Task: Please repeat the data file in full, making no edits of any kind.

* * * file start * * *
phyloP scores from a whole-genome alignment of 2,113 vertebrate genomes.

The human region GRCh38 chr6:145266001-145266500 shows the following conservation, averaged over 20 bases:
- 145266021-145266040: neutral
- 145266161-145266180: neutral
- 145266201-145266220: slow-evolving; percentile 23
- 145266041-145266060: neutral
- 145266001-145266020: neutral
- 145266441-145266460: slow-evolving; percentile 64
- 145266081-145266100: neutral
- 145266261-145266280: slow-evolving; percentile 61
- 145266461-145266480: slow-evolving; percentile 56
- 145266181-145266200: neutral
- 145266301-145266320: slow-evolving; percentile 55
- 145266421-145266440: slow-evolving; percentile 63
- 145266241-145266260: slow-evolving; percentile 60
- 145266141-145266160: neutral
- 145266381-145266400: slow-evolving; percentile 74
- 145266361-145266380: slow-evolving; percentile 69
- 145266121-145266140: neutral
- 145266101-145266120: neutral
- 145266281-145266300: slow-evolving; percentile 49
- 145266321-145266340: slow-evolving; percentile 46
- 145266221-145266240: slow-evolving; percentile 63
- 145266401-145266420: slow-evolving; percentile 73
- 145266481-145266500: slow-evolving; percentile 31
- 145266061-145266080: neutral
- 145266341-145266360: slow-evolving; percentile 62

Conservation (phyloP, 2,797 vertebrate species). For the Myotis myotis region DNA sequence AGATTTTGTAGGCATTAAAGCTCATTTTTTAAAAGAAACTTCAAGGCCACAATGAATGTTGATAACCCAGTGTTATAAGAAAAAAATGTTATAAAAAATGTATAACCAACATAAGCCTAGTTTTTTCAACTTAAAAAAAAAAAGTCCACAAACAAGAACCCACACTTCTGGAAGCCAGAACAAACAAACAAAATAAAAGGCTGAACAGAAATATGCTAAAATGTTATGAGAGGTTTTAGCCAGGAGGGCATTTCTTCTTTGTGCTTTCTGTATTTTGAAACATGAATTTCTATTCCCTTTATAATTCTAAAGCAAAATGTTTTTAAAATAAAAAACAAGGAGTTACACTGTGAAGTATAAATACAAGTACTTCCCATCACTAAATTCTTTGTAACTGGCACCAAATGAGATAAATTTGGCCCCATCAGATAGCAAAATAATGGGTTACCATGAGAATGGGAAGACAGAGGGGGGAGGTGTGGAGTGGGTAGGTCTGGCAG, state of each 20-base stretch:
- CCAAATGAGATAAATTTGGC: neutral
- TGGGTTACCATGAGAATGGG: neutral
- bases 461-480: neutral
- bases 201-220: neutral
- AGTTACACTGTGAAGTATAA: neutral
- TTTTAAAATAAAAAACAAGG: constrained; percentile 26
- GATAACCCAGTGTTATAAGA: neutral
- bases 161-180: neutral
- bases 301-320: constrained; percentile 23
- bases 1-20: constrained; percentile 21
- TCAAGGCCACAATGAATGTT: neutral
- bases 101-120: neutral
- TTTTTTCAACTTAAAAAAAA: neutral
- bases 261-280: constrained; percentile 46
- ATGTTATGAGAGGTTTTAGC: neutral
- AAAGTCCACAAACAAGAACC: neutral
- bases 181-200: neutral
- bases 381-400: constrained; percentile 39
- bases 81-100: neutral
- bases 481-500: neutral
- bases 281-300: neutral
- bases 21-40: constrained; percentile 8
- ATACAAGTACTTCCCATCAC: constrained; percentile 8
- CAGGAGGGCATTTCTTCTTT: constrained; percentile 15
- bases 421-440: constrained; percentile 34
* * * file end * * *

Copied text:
phyloP scores from a whole-genome alignment of 2,113 vertebrate genomes.

The human region GRCh38 chr6:145266001-145266500 shows the following conservation, averaged over 20 bases:
- 145266021-145266040: neutral
- 145266161-145266180: neutral
- 145266201-145266220: slow-evolving; percentile 23
- 145266041-145266060: neutral
- 145266001-145266020: neutral
- 145266441-145266460: slow-evolving; percentile 64
- 145266081-145266100: neutral
- 145266261-145266280: slow-evolving; percentile 61
- 145266461-145266480: slow-evolving; percentile 56
- 145266181-145266200: neutral
- 145266301-145266320: slow-evolving; percentile 55
- 145266421-145266440: slow-evolving; percentile 63
- 145266241-145266260: slow-evolving; percentile 60
- 145266141-145266160: neutral
- 145266381-145266400: slow-evolving; percentile 74
- 145266361-145266380: slow-evolving; percentile 69
- 145266121-145266140: neutral
- 145266101-145266120: neutral
- 145266281-145266300: slow-evolving; percentile 49
- 145266321-145266340: slow-evolving; percentile 46
- 145266221-145266240: slow-evolving; percentile 63
- 145266401-145266420: slow-evolving; percentile 73
- 145266481-145266500: slow-evolving; percentile 31
- 145266061-145266080: neutral
- 145266341-145266360: slow-evolving; percentile 62

Conservation (phyloP, 2,797 vertebrate species). For the Myotis myotis region DNA sequence AGATTTTGTAGGCATTAAAGCTCATTTTTTAAAAGAAACTTCAAGGCCACAATGAATGTTGATAACCCAGTGTTATAAGAAAAAAATGTTATAAAAAATGTATAACCAACATAAGCCTAGTTTTTTCAACTTAAAAAAAAAAAGTCCACAAACAAGAACCCACACTTCTGGAAGCCAGAACAAACAAACAAAATAAAAGGCTGAACAGAAATATGCTAAAATGTTATGAGAGGTTTTAGCCAGGAGGGCATTTCTTCTTTGTGCTTTCTGTATTTTGAAACATGAATTTCTATTCCCTTTATAATTCTAAAGCAAAATGTTTTTAAAATAAAAAACAAGGAGTTACACTGTGAAGTATAAATACAAGTACTTCCCATCACTAAATTCTTTGTAACTGGCACCAAATGAGATAAATTTGGCCCCATCAGATAGCAAAATAATGGGTTACCATGAGAATGGGAAGACAGAGGGGGGAGGTGTGGAGTGGGTAGGTCTGGCAG, state of each 20-base stretch:
- CCAAATGAGATAAATTTGGC: neutral
- TGGGTTACCATGAGAATGGG: neutral
- bases 461-480: neutral
- bases 201-220: neutral
- AGTTACACTGTGAAGTATAA: neutral
- TTTTAAAATAAAAAACAAGG: constrained; percentile 26
- GATAACCCAGTGTTATAAGA: neutral
- bases 161-180: neutral
- bases 301-320: constrained; percentile 23
- bases 1-20: constrained; percentile 21
- TCAAGGCCACAATGAATGTT: neutral
- bases 101-120: neutral
- TTTTTTCAACTTAAAAAAAA: neutral
- bases 261-280: constrained; percentile 46
- ATGTTATGAGAGGTTTTAGC: neutral
- AAAGTCCACAAACAAGAACC: neutral
- bases 181-200: neutral
- bases 381-400: constrained; percentile 39
- bases 81-100: neutral
- bases 481-500: neutral
- bases 281-300: neutral
- bases 21-40: constrained; percentile 8
- ATACAAGTACTTCCCATCAC: constrained; percentile 8
- CAGGAGGGCATTTCTTCTTT: constrained; percentile 15
- bases 421-440: constrained; percentile 34